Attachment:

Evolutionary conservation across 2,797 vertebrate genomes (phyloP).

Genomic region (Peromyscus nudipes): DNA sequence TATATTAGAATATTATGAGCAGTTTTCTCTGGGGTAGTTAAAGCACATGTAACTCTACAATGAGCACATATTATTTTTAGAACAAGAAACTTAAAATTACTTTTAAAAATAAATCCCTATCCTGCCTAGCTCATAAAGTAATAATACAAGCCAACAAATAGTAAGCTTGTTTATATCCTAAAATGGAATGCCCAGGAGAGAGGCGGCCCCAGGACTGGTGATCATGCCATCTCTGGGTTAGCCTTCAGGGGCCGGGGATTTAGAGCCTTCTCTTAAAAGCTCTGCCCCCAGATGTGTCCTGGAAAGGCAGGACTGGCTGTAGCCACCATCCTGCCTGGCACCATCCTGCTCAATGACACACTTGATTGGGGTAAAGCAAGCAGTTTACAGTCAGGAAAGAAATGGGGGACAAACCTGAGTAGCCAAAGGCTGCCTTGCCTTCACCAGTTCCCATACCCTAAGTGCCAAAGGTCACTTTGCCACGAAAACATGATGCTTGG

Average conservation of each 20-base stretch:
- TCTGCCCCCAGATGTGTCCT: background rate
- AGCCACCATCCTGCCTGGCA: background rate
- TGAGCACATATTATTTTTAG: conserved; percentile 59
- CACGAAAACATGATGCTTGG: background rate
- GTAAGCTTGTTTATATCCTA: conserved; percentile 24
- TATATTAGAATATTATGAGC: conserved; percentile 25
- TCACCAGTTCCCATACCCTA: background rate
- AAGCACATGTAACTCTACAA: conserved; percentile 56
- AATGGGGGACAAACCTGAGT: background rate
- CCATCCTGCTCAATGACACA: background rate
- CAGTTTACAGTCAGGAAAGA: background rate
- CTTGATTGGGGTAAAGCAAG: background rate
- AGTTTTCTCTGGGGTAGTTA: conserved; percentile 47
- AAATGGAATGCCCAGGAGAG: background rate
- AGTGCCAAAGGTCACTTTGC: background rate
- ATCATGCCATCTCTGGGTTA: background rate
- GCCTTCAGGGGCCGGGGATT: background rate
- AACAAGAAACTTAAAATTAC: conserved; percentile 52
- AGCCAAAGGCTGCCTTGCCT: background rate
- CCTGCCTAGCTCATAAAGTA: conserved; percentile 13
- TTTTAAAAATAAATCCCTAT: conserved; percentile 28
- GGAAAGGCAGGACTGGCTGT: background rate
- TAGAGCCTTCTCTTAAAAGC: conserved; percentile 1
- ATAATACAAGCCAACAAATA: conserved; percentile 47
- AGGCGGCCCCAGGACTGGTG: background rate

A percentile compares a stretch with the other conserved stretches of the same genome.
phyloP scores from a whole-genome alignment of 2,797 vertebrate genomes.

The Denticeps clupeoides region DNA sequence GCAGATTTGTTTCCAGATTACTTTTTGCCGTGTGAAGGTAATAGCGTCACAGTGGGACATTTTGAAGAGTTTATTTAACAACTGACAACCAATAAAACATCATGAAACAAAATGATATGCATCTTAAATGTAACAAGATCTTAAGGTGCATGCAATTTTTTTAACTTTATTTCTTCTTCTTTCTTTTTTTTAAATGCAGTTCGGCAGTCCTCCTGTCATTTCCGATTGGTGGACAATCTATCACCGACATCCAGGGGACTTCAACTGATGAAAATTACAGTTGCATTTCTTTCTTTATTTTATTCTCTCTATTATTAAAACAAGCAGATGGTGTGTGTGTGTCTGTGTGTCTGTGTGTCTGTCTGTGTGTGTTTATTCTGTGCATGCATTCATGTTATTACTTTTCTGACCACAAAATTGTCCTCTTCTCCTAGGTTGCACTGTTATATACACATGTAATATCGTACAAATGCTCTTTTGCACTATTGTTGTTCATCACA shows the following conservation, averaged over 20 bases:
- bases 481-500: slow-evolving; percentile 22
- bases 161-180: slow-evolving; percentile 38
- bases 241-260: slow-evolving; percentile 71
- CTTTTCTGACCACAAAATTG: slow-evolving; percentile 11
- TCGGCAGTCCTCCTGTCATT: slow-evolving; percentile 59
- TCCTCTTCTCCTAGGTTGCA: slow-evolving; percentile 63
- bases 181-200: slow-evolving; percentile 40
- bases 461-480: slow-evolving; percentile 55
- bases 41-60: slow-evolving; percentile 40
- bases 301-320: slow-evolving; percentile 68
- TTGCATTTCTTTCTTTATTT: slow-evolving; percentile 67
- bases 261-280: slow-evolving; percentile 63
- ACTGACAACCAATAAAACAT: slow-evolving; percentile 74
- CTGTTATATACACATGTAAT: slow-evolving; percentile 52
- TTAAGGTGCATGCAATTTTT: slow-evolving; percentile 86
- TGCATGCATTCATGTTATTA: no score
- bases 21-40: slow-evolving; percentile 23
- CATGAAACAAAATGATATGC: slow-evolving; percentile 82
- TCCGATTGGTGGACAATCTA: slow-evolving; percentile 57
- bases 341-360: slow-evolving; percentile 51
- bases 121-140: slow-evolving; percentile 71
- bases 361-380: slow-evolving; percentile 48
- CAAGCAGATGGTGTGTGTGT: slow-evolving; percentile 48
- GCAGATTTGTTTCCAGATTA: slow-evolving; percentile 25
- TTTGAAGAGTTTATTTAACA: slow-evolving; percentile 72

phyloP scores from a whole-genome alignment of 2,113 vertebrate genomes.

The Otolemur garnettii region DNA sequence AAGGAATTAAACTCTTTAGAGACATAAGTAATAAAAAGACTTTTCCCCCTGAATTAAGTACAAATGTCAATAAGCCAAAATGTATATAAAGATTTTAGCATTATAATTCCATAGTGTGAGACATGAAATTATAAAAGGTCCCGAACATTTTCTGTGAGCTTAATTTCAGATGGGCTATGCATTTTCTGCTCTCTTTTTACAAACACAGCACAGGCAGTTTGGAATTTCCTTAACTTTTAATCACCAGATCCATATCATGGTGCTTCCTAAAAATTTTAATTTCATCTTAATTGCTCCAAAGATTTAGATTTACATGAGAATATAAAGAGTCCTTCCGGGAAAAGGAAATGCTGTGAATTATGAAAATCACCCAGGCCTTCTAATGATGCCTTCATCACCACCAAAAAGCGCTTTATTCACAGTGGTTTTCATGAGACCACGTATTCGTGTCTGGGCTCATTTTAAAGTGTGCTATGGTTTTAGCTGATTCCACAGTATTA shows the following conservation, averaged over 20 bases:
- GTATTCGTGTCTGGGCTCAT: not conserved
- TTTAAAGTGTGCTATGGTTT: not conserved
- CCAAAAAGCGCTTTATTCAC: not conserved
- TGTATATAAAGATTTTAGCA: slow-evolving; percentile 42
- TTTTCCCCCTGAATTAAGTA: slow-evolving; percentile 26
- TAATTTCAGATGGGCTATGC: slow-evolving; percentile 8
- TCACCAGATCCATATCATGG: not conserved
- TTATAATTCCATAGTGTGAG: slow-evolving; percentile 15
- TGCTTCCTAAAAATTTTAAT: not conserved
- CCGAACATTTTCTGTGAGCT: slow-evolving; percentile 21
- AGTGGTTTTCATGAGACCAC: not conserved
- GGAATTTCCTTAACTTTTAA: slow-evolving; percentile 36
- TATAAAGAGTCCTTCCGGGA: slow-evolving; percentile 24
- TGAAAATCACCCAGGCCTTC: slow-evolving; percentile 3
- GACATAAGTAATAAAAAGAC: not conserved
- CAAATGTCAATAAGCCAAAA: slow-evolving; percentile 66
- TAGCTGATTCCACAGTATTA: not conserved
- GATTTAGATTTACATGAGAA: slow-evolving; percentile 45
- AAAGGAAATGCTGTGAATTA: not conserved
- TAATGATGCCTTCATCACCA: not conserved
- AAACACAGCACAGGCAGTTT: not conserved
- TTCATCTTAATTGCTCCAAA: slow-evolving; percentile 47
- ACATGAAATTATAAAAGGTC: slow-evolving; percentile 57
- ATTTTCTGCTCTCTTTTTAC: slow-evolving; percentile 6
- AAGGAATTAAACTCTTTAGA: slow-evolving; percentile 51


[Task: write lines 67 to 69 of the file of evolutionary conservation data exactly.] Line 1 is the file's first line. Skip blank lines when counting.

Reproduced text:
- TGCTTCCTAAAAATTTTAAT: not conserved
- CCGAACATTTTCTGTGAGCT: slow-evolving; percentile 21
- AGTGGTTTTCATGAGACCAC: not conserved